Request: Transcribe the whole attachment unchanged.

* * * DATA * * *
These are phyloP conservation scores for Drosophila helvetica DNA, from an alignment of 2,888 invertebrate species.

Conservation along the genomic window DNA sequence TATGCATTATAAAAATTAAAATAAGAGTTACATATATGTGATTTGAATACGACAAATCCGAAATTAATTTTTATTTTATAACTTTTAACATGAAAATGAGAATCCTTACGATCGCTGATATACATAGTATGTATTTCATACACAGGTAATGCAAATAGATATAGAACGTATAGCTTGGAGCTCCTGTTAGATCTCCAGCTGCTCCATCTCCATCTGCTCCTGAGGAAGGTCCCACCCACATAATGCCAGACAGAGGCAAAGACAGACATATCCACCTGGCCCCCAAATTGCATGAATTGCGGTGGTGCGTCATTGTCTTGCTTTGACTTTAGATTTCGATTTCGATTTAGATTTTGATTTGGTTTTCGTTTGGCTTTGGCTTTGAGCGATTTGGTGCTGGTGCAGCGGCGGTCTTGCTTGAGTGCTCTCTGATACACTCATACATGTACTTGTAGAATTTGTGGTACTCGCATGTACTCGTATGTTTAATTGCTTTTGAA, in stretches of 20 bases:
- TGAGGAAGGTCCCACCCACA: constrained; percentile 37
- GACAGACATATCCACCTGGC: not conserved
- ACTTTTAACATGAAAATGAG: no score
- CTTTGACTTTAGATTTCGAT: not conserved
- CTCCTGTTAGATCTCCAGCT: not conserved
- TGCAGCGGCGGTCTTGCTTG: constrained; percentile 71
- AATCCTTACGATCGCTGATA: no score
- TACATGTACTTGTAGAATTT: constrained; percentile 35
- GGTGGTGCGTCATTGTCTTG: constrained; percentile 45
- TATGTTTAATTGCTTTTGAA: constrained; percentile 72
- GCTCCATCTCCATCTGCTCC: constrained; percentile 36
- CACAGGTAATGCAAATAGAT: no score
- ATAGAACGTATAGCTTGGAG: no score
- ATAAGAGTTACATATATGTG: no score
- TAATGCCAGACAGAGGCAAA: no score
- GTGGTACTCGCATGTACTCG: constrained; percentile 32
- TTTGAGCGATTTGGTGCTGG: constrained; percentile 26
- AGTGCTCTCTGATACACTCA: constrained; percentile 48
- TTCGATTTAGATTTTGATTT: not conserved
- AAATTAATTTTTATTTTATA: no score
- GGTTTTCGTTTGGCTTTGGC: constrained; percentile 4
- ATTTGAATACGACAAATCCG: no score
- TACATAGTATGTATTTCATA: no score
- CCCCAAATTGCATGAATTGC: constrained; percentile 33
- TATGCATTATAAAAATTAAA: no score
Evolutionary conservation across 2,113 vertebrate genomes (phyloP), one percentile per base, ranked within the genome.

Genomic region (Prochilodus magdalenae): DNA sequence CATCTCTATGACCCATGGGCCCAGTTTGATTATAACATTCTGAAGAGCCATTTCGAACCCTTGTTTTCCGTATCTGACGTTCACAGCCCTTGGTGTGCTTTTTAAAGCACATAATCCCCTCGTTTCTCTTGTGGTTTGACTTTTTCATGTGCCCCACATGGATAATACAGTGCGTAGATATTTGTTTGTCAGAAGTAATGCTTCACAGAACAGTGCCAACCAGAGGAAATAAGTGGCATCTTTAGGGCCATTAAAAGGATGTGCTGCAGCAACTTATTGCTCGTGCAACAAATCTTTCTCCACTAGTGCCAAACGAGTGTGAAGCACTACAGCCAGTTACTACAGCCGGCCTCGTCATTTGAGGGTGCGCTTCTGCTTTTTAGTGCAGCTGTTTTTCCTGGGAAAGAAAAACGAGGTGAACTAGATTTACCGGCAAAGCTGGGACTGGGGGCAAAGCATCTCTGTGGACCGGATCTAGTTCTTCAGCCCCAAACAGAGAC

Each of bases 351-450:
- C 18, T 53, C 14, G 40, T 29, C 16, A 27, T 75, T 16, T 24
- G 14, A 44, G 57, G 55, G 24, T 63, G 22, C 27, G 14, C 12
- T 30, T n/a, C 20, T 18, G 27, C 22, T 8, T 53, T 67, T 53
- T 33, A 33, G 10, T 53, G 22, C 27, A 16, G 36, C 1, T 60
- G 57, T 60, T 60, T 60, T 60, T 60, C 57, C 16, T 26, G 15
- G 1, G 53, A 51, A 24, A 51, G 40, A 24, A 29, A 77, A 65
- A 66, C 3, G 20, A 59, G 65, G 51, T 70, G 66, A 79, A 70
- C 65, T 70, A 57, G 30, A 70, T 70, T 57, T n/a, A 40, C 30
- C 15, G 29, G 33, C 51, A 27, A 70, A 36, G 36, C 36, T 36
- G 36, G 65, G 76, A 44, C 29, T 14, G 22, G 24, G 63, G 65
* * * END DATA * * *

These are phyloP conservation scores for Drosophila helvetica DNA, from an alignment of 2,888 invertebrate species.

Conservation along the genomic window DNA sequence TATGCATTATAAAAATTAAAATAAGAGTTACATATATGTGATTTGAATACGACAAATCCGAAATTAATTTTTATTTTATAACTTTTAACATGAAAATGAGAATCCTTACGATCGCTGATATACATAGTATGTATTTCATACACAGGTAATGCAAATAGATATAGAACGTATAGCTTGGAGCTCCTGTTAGATCTCCAGCTGCTCCATCTCCATCTGCTCCTGAGGAAGGTCCCACCCACATAATGCCAGACAGAGGCAAAGACAGACATATCCACCTGGCCCCCAAATTGCATGAATTGCGGTGGTGCGTCATTGTCTTGCTTTGACTTTAGATTTCGATTTCGATTTAGATTTTGATTTGGTTTTCGTTTGGCTTTGGCTTTGAGCGATTTGGTGCTGGTGCAGCGGCGGTCTTGCTTGAGTGCTCTCTGATACACTCATACATGTACTTGTAGAATTTGTGGTACTCGCATGTACTCGTATGTTTAATTGCTTTTGAA, in stretches of 20 bases:
- TGAGGAAGGTCCCACCCACA: constrained; percentile 37
- GACAGACATATCCACCTGGC: not conserved
- ACTTTTAACATGAAAATGAG: no score
- CTTTGACTTTAGATTTCGAT: not conserved
- CTCCTGTTAGATCTCCAGCT: not conserved
- TGCAGCGGCGGTCTTGCTTG: constrained; percentile 71
- AATCCTTACGATCGCTGATA: no score
- TACATGTACTTGTAGAATTT: constrained; percentile 35
- GGTGGTGCGTCATTGTCTTG: constrained; percentile 45
- TATGTTTAATTGCTTTTGAA: constrained; percentile 72
- GCTCCATCTCCATCTGCTCC: constrained; percentile 36
- CACAGGTAATGCAAATAGAT: no score
- ATAGAACGTATAGCTTGGAG: no score
- ATAAGAGTTACATATATGTG: no score
- TAATGCCAGACAGAGGCAAA: no score
- GTGGTACTCGCATGTACTCG: constrained; percentile 32
- TTTGAGCGATTTGGTGCTGG: constrained; percentile 26
- AGTGCTCTCTGATACACTCA: constrained; percentile 48
- TTCGATTTAGATTTTGATTT: not conserved
- AAATTAATTTTTATTTTATA: no score
- GGTTTTCGTTTGGCTTTGGC: constrained; percentile 4
- ATTTGAATACGACAAATCCG: no score
- TACATAGTATGTATTTCATA: no score
- CCCCAAATTGCATGAATTGC: constrained; percentile 33
- TATGCATTATAAAAATTAAA: no score
Evolutionary conservation across 2,113 vertebrate genomes (phyloP), one percentile per base, ranked within the genome.

Genomic region (Prochilodus magdalenae): DNA sequence CATCTCTATGACCCATGGGCCCAGTTTGATTATAACATTCTGAAGAGCCATTTCGAACCCTTGTTTTCCGTATCTGACGTTCACAGCCCTTGGTGTGCTTTTTAAAGCACATAATCCCCTCGTTTCTCTTGTGGTTTGACTTTTTCATGTGCCCCACATGGATAATACAGTGCGTAGATATTTGTTTGTCAGAAGTAATGCTTCACAGAACAGTGCCAACCAGAGGAAATAAGTGGCATCTTTAGGGCCATTAAAAGGATGTGCTGCAGCAACTTATTGCTCGTGCAACAAATCTTTCTCCACTAGTGCCAAACGAGTGTGAAGCACTACAGCCAGTTACTACAGCCGGCCTCGTCATTTGAGGGTGCGCTTCTGCTTTTTAGTGCAGCTGTTTTTCCTGGGAAAGAAAAACGAGGTGAACTAGATTTACCGGCAAAGCTGGGACTGGGGGCAAAGCATCTCTGTGGACCGGATCTAGTTCTTCAGCCCCAAACAGAGAC

Each of bases 351-450:
- C 18, T 53, C 14, G 40, T 29, C 16, A 27, T 75, T 16, T 24
- G 14, A 44, G 57, G 55, G 24, T 63, G 22, C 27, G 14, C 12
- T 30, T n/a, C 20, T 18, G 27, C 22, T 8, T 53, T 67, T 53
- T 33, A 33, G 10, T 53, G 22, C 27, A 16, G 36, C 1, T 60
- G 57, T 60, T 60, T 60, T 60, T 60, C 57, C 16, T 26, G 15
- G 1, G 53, A 51, A 24, A 51, G 40, A 24, A 29, A 77, A 65
- A 66, C 3, G 20, A 59, G 65, G 51, T 70, G 66, A 79, A 70
- C 65, T 70, A 57, G 30, A 70, T 70, T 57, T n/a, A 40, C 30
- C 15, G 29, G 33, C 51, A 27, A 70, A 36, G 36, C 36, T 36
- G 36, G 65, G 76, A 44, C 29, T 14, G 22, G 24, G 63, G 65